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I'd argue the chance of Oracle dropping Solaris in favor of a rebadge brand are close to nil. Regardless of the development costs, it would make Oracle beholden to RedHat for updates to an OS they are onselling to their customers. Oracle didn't spend a large wad of its cash reserves to buy Sun, to put itself back in the reseller position again. –  Dave Cheney Jun 12 '09 at 11:55
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Comparing Solaris 10 to Linux is Apples to Oranges. Primarily the difference is in the build environment as anyone who has moved Linux apps to Solaris can attest to. I would expect Oracle to focus on building out the Linux source/application compatibility model vs. trying to position Solaris as a replacement for Linux. Linux is also not a replacement for Solaris!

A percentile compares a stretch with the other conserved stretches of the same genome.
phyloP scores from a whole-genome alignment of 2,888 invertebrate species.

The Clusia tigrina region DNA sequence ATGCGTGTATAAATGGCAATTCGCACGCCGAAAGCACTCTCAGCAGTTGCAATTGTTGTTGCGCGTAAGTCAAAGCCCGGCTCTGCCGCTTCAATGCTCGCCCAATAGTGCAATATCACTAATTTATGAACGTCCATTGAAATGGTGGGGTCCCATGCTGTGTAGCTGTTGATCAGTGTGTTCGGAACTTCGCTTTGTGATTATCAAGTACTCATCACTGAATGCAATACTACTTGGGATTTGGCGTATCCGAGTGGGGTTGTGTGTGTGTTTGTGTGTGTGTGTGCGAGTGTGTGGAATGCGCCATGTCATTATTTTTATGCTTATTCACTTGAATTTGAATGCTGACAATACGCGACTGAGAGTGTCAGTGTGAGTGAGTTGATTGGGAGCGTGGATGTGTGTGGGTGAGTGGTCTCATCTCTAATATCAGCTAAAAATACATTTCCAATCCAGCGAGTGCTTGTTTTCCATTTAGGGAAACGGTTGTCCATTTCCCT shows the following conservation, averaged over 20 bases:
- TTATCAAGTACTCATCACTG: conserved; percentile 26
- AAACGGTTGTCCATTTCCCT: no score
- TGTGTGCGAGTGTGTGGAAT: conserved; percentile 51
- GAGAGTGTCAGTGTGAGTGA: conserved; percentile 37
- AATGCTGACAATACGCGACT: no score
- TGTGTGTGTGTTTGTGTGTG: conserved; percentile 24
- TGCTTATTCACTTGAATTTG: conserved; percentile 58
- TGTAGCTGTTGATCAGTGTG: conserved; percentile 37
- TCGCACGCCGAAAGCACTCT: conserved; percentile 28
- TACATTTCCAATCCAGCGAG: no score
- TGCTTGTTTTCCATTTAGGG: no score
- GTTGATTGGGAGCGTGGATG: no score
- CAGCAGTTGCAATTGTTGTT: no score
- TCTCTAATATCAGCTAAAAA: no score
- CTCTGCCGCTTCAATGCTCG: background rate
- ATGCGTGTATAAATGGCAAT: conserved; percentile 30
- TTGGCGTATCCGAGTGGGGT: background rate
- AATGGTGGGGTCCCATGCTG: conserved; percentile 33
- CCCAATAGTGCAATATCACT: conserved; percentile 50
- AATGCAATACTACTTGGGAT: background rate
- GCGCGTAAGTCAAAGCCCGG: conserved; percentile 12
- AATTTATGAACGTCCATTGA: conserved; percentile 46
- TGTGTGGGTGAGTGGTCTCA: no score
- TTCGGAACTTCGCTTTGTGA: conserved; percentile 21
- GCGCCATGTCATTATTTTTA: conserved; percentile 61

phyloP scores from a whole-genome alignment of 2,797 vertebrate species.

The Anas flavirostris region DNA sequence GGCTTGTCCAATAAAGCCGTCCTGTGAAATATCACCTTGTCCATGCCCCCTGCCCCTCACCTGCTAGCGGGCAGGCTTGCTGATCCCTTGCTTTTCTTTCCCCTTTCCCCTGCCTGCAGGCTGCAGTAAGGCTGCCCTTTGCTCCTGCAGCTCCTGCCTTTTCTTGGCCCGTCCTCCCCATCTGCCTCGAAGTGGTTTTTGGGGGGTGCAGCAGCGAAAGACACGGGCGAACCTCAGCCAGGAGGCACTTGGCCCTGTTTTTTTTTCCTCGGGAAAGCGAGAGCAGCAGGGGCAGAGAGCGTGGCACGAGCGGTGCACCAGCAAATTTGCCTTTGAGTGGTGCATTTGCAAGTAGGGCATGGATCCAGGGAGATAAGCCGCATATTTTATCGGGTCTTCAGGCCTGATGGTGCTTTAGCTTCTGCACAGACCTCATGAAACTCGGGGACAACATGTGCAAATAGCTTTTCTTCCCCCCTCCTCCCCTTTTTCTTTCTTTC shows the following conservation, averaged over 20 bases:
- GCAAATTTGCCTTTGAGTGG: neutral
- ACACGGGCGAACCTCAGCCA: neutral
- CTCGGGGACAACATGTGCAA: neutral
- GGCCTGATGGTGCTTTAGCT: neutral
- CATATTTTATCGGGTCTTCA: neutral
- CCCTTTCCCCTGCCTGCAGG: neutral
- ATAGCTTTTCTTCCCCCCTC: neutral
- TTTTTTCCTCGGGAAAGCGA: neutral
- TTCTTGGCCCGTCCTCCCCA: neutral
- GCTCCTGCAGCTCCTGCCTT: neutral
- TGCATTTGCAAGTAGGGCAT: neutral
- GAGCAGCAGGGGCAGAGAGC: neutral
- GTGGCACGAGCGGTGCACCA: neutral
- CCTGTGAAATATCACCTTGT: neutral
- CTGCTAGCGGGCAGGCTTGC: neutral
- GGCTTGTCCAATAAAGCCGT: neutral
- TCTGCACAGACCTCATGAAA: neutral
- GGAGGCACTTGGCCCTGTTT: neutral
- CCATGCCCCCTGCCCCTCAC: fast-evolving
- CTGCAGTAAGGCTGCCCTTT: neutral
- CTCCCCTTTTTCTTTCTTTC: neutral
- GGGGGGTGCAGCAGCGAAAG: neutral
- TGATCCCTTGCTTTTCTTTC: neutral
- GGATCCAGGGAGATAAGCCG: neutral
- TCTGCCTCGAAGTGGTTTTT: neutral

For small applications Linux is fine, for embedded applications its probably better. For big Iron applications Solaris is in a different class than any Linux distro. Look into Solaris' TCP/IP stack, real-time scheduling, service management, bullet-proof virtualization (zones), and you have a super-set of functionality vs. Linux. Add in ZFS, DTRACE, and MULTI-THREAD SCHEDULING and you're in an entirely different class of OS.

Linux is great, I love it. Solaris is great, I love it too. Each has its advantages and disadvantages. Oracle certainly is not going to build its big-iron products such as EXEDATA2 on LINUX when it has a superior product for big iron environments in Solaris.

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When my shared-server host switched from BSD to Open Solaris, FTP jailing went away. I don't know whether FTP jailing could be made available on Open Solaris by using a different FTP server, or perhaps by reconfiguring the default FTP server.

The authors of the Joyent wiki page about the issue attribute the problem to getcwd.